As for the second - Let me start over. "Can you explain what is wrong with trusting in God?"

I'm not going to answer your question directly this way because to do so concedes too much to you. There is nothing wrong with trusting God -- but I will not concede that using a tool implies a lack of trust in God.

Let me tell the good old joke. The flood waters are rising, and the policeman stops by an old man's house and says, "Come on, there's a flood coming, let's get out out of here." The man says, "Don't worry, I trust in God, He'll protect me." Then, the waters rise, and the National Guard drives up through 6 inches of flood and says, "Come, let us rescue you!" The old man says, "Don't worry, I trust in God, He'll protect me." The waters rise higher, and people come by in the house in a boat over the three foot waters. The old man waves them off - "Don't worry, I trust in God, He'll protect me." Finally, the waters rise so high that the man must go to the roof, and a helicopter comes by, but the man waves them off - "Don't worry, I trust in God, He'll protect me."

The man then dies, and upon seeing God he says, "I trusted in you - why didn't you help me out?!?" To which God replied - "I sent you a policeman, the National Guard, people in a boat, and a helicopter - what more did you want?"

The point of the joke is this - as Lutherans we understand that God uses means - that God uses tools, that He works through man. We don't need to go all enthusiast in our approach to having children. God is in control, but we can use physical means to influence our life -- and doing so does not automatically destroy or break trust in God.

However, let me put an important caveat. If for you to use birth control would equate or feel like abandoning trust in God - DO NOT USE BIRTH CONTROL. Don't violate your conscience in that way. (Provided your spouse is in agreement - if you and your spouse end up disagreeing, then some of those "weaker brother" rules come into play, but that's a whole 'noter kettle of fish)

Also, let no one chastise you for not using birth control. In this you are free - let no one bind you.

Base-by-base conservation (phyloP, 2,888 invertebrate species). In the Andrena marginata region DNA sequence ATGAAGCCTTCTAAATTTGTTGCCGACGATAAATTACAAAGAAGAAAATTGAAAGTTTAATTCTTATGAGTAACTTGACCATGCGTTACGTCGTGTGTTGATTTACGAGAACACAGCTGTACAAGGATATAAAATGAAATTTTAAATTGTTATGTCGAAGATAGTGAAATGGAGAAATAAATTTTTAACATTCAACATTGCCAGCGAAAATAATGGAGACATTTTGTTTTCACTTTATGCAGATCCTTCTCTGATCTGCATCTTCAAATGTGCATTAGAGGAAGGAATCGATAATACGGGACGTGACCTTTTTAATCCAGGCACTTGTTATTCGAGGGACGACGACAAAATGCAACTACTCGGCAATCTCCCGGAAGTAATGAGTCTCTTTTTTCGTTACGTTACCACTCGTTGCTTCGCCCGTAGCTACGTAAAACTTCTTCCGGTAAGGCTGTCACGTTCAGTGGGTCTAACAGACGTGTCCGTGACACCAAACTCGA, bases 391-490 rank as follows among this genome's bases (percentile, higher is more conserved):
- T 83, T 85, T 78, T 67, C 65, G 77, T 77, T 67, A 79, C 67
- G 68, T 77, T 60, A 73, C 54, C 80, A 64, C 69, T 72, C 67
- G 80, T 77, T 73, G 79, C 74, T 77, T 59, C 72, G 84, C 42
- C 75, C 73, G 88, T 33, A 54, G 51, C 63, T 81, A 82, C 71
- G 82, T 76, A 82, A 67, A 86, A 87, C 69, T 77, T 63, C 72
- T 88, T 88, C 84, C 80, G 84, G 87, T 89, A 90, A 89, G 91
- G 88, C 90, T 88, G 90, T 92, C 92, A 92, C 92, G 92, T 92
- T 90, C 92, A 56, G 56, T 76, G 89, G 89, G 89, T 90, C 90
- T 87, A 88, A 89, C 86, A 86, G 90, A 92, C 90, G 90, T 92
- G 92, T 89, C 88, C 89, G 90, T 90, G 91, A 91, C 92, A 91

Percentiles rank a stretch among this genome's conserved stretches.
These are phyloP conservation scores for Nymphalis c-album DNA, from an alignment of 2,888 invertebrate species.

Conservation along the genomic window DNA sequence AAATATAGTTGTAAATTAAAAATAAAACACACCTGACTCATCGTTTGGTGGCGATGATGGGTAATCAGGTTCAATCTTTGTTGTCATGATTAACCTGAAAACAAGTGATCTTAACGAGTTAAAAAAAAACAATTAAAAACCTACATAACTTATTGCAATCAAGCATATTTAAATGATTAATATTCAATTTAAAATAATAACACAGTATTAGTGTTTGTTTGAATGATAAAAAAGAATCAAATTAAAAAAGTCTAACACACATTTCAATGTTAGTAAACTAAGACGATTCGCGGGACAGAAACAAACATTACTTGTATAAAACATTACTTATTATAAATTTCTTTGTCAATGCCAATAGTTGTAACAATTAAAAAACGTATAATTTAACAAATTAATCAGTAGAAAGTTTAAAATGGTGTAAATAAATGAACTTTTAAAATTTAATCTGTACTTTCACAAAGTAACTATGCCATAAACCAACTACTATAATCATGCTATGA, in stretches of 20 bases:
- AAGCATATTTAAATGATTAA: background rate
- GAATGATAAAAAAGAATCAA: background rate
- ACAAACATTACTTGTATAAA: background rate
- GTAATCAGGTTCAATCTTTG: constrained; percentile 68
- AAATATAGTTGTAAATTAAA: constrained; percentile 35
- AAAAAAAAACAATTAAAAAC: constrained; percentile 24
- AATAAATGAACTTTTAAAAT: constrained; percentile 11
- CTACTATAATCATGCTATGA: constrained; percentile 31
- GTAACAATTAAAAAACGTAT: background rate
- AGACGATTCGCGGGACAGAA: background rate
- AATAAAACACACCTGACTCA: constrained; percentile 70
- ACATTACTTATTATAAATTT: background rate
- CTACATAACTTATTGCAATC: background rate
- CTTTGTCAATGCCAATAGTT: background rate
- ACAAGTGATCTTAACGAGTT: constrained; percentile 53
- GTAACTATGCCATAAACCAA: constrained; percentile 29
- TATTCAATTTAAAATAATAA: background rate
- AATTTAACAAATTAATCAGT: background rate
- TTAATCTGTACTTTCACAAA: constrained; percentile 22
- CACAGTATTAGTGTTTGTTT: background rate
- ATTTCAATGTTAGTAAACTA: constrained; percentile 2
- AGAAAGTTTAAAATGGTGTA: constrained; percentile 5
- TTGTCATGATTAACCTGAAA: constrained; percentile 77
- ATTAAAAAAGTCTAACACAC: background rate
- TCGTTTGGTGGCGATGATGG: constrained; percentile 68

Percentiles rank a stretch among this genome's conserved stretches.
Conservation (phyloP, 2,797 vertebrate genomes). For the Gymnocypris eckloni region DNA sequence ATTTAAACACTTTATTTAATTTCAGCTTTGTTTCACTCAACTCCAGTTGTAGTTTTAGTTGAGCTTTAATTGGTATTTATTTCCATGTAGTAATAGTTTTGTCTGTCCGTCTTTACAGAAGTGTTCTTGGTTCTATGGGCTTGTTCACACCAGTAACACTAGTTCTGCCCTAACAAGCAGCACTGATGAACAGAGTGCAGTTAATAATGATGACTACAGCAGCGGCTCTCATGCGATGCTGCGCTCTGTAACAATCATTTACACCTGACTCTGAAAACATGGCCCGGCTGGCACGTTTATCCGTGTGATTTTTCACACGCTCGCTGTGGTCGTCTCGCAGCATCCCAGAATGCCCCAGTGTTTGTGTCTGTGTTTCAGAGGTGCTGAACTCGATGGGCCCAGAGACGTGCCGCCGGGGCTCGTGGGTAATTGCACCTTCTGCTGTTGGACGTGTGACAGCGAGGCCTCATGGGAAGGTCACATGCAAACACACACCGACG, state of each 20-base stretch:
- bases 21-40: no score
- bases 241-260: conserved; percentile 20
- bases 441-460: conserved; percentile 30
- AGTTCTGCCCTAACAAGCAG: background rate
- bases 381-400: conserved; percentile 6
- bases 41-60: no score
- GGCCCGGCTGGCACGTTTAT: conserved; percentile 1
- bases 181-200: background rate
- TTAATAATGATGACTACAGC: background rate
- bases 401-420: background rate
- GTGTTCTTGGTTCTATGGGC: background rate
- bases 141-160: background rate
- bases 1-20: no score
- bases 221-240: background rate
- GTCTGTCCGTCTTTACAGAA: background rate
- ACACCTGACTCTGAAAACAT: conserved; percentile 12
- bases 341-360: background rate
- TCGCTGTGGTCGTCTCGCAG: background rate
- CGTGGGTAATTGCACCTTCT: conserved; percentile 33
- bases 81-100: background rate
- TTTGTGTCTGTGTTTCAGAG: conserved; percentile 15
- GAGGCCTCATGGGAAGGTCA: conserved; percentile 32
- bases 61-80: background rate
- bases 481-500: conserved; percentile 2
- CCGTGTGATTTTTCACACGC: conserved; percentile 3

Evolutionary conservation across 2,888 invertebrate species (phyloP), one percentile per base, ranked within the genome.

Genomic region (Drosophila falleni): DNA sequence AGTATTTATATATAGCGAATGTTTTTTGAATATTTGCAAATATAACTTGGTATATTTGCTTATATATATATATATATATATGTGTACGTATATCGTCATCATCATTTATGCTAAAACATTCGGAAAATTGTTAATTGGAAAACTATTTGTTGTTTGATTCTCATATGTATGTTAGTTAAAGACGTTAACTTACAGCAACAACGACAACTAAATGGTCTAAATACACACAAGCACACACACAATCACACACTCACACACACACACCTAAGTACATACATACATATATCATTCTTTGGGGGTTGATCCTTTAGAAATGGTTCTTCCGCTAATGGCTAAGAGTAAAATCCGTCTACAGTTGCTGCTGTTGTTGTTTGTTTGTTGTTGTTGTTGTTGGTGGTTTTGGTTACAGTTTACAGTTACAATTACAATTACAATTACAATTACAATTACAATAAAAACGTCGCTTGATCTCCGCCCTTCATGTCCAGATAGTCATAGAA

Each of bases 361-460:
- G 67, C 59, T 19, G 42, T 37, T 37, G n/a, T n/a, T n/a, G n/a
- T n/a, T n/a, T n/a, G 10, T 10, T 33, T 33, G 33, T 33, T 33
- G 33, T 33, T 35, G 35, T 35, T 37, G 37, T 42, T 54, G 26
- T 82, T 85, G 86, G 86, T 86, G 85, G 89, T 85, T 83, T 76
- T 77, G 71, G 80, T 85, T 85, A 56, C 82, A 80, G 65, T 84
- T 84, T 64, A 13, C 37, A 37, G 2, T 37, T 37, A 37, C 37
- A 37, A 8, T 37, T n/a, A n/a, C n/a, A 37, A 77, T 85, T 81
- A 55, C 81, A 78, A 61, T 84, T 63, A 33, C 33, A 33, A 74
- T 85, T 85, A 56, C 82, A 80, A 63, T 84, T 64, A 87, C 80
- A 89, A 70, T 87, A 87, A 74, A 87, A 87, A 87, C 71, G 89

And one thing to note - you may not mean to, but if you say, "I don't use birth control because I trust in God", you are in fact implying and saying that anyone who uses birth control doesn't really trust in God. That is how people will hear it. If you mean to imply that - you are wrong. If you don't mean to imply that, make clear that you are explaining your own reasoning and how you yourself have approached a sensitive issue.

Anonymous said...

Not sure what happened to my comment but...

1) Just read some of the things you have stated about my position then read my comments from the first comment. You have characterized the opposing argument in your posts.

2) Everything in this world comes down to the 1st commandment in this sinful world. There is a difference between testing and trusting. I argue that children will not stretch you beyond the means that God has planned for that child. Does he stretch you in the world's eyes at times sure. But he provides for his children. He does not guarantee to provide you a nice car but he does care for his children.

The reason you can't argue from the hard cases is the same reason you don't do that with divorce or abortion. The arguments don't apply to 99% of the population.

Anyways, hopefully something today has made people look at things a little differently. But we aren't really profiting anyone in my opinion.

Anonymous said...

Again CAAF. I apologize for doing that twice. Bad mistake to make.